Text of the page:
Author Topic: Diesel Conversion Project.  (Read 1434 times)

dax021

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Re: Diesel Conversion Project.
« Reply #30 on: July 28, 2018, 04:00:01 PM »
Would be nice to see some pictures of it operating, maybe a short video?

glort

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Re: Diesel Conversion Project.
« Reply #31 on: July 28, 2018, 11:29:32 PM »

Yeah I was planning to do that today.  Would have done it yesterday but Visitors came to see the invalid and stayed till almost dark so was too late.
I want to make a quick trip to the scrap metal Bin to see what useful treasure has been deposited this week that I can use to make up some more attachments.  I'm thinking to ring the scrap metal place and see what they are Charging to buy lead so I can look at melting up some wheel weights.
I think that will be a lot easier than trying to do something out of steel and obviously a lot more effective as well.

That said, If I can find some old bar bell weights, that would be ideal.

glort

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Re: Diesel Conversion Project.
« Reply #32 on: July 29, 2018, 01:15:25 PM »

Got some more work in on the psuedo Tractor today.

Pulled the wheels off and reversed them to give about another 10 cm of track. Don't know if it will do anything or not but it looks better.
Went to the scrap Bin and found a very convenient bit of Sq tube that fits in the back higch near perfect. I can cut sections and drill it to attach serious Implements I want to make up. 
I also found a very scary looking bit of semi Circular shaped plate that will be perfect for a Root Knife. Sharpen the edges of that up and it will go though some of the many spawns that infect my garden from the very tall weeds with branches which will soon be gone when I take an excavator to them.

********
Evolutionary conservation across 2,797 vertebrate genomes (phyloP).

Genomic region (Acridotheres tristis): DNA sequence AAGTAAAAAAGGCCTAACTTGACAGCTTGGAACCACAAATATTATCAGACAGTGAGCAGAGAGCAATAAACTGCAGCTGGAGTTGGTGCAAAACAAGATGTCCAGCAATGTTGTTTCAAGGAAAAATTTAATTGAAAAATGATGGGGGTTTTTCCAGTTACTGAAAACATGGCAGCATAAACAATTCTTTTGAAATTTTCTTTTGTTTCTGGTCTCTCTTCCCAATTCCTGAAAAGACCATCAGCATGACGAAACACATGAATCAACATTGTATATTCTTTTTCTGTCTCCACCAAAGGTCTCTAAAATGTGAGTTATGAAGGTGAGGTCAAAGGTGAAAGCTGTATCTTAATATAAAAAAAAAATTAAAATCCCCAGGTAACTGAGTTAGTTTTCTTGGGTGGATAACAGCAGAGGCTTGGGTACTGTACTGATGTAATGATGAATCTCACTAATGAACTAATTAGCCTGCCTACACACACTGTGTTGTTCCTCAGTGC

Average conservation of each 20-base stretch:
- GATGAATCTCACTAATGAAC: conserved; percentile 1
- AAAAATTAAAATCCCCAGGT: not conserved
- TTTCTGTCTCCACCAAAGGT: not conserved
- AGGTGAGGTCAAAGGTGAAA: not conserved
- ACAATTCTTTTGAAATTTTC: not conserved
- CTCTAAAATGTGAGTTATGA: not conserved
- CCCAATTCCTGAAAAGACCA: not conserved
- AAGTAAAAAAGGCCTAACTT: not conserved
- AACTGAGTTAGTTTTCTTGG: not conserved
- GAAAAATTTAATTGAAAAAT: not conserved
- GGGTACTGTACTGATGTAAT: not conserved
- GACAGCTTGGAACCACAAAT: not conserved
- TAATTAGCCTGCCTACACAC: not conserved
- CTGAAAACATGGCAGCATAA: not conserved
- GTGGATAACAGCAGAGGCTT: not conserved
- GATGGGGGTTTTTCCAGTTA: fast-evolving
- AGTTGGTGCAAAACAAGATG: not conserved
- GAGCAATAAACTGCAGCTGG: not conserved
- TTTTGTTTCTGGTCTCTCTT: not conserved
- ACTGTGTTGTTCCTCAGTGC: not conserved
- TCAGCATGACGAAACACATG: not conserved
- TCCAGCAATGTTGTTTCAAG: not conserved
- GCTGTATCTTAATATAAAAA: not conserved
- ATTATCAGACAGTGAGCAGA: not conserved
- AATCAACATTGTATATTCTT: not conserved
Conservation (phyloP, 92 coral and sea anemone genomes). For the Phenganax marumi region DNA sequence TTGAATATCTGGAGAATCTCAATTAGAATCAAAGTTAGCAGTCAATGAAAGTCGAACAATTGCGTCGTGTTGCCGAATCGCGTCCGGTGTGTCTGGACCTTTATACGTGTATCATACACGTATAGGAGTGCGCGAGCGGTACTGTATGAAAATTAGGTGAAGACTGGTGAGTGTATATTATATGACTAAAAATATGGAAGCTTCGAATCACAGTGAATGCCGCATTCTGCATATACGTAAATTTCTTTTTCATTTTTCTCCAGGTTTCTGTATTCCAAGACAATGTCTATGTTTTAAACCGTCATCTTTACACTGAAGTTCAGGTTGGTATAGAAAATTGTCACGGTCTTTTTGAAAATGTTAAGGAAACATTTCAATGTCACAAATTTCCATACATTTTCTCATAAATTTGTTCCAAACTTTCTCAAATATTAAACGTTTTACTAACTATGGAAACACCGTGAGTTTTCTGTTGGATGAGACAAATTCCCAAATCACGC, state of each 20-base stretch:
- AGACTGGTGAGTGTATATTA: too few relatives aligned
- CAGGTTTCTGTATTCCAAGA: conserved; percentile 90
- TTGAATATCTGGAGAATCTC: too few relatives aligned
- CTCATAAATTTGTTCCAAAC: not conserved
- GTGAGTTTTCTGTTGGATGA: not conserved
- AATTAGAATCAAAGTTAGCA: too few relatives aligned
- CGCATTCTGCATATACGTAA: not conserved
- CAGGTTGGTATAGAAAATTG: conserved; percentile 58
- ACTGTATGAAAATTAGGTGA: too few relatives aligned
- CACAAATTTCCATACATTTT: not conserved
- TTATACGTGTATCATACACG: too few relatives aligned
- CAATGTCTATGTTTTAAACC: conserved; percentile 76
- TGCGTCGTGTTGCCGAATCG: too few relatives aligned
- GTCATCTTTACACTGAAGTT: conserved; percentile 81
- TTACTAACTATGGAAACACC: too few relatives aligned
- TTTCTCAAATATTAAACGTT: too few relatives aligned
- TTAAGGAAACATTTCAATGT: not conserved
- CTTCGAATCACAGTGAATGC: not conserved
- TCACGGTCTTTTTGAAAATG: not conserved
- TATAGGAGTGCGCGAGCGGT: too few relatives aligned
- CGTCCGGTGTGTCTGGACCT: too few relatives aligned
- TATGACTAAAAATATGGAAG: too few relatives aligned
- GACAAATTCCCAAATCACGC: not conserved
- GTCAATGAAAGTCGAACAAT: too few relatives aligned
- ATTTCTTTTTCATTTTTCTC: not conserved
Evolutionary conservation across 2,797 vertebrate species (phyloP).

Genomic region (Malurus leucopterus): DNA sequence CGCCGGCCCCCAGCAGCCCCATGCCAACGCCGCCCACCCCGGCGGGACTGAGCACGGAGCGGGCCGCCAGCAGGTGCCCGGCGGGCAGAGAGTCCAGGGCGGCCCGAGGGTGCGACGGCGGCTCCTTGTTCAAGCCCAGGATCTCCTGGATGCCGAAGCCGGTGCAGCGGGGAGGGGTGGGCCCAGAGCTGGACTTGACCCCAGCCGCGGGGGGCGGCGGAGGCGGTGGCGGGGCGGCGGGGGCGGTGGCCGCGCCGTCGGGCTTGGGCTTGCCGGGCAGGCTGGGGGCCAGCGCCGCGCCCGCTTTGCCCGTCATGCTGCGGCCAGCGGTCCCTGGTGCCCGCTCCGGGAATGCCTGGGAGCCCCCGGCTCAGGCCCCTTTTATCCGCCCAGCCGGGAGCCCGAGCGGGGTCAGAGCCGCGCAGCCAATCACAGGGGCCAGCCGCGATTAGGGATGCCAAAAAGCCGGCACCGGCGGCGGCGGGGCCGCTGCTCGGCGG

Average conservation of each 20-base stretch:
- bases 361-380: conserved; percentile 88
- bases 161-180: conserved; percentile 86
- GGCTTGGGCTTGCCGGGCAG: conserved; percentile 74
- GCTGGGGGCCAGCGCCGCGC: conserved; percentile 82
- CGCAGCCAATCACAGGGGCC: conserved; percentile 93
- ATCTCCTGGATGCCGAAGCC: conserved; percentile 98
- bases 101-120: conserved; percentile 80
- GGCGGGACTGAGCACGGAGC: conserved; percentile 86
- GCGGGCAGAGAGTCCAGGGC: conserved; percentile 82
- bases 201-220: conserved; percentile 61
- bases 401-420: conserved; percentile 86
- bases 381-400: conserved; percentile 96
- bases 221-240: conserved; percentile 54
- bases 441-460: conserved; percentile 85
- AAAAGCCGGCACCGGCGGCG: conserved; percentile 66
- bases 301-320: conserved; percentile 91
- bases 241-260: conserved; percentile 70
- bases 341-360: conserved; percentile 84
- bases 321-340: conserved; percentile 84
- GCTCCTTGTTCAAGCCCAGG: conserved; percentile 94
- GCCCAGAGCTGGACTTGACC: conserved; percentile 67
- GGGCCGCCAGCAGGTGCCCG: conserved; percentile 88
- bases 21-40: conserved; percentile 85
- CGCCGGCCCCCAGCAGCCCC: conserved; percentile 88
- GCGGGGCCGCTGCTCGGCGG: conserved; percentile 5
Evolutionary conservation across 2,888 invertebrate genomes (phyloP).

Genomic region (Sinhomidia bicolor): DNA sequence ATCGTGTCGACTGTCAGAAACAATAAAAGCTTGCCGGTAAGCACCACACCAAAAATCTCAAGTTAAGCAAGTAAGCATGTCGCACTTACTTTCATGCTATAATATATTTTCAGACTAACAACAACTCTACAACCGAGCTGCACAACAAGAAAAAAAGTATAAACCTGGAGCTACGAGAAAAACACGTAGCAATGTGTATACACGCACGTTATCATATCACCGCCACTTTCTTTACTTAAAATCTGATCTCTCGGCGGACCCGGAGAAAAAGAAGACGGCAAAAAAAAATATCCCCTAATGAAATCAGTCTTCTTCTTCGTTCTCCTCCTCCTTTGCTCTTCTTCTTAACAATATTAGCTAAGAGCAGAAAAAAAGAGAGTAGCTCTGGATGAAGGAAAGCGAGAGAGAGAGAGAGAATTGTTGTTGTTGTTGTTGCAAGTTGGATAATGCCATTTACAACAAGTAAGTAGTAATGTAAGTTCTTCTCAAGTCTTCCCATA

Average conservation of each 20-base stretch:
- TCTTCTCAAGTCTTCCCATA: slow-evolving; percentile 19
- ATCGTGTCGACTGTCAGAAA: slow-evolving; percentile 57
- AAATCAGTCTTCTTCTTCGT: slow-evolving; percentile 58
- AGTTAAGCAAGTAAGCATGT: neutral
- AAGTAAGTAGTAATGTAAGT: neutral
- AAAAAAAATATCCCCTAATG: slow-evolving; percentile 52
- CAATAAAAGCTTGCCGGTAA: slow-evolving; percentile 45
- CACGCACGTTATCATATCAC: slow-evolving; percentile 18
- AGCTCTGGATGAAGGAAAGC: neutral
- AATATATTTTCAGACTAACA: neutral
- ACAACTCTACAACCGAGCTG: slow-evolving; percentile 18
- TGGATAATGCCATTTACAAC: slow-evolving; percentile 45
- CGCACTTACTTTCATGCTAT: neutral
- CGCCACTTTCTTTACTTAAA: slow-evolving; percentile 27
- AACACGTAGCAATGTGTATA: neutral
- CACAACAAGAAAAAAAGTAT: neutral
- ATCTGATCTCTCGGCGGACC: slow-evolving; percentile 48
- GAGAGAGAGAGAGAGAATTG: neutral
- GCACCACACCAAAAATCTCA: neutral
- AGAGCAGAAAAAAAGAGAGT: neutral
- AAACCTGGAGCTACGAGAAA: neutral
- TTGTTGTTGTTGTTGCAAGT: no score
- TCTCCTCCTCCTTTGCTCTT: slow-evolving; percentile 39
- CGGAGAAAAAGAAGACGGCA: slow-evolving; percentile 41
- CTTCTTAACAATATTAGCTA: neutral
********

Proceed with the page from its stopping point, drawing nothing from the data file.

I also got a section of large, galvanised Angle I want to cut a point in and use that as a small plough tool.  I'll have to wait till I get the bits for my plasma cutter because It will take a whole blade on the cutoff saw. 
I made up a frame for a small plough blade to see how that works.  I think that is going to be a learning curve to use that. I gave it a try with the blade just tacked on and as I suspected, with the blade angled the forces want to lift the wheels and reduce traction.  Might have to try having the blade flat..... now that I went to all the trouble of making an angles bracket to mount it.  Ah well, Live and learn.

The engine got unbolted and pushed as far back towards the gearbox as Possible. Even with the slightest drag on the belt, the gearing is so low the thing wants to keep moving.  Thing really needs some sort of brake on it.

I did get nephew to do a vid of me giving the front garden a bit of a plough but suffice to say Movie production and camera operator are not going to be his calling so I'll see if Mrs is up to holding the camera tomorrow and get her to do one.
The single tine Ripper worked really well but the wheels loose traction on the very loose ground easily. Wheel weights to get the thing to bite are going to be essential. Probably wont do a lot of good on the hard ground here till it rains at least.

I Did go down the driveway and ripped up some agapanthus and decorative grass clumps but it did struggle for traction.  Maybe I should sit on the thing and get Mrs to steer. Maybe put a seat for her on the top and use her as ballast?
The diesel will definitely be an advantage in it's more substantial bulk which is about twice that of the petrol engine.




the ripper I extended can be seen at the back of the machine. This is where most of the attachments will go.
Blade will be useful in cleaning up and leveling that bit of garden up.



This is the bit I ripped where the lines can bee seen.  Don't look like much but there were a lot of roots in that which would have stopped anything larger. Still one big one I'll have to get the recip saw on. From there I'll Loosen it all up. I'd like to do a decorative veggie garden there but I don't like my chances. It's very dry there and as soon as the frost goes the heat will come and  getting on for spring, probably have flocks of birds on the search for food as well.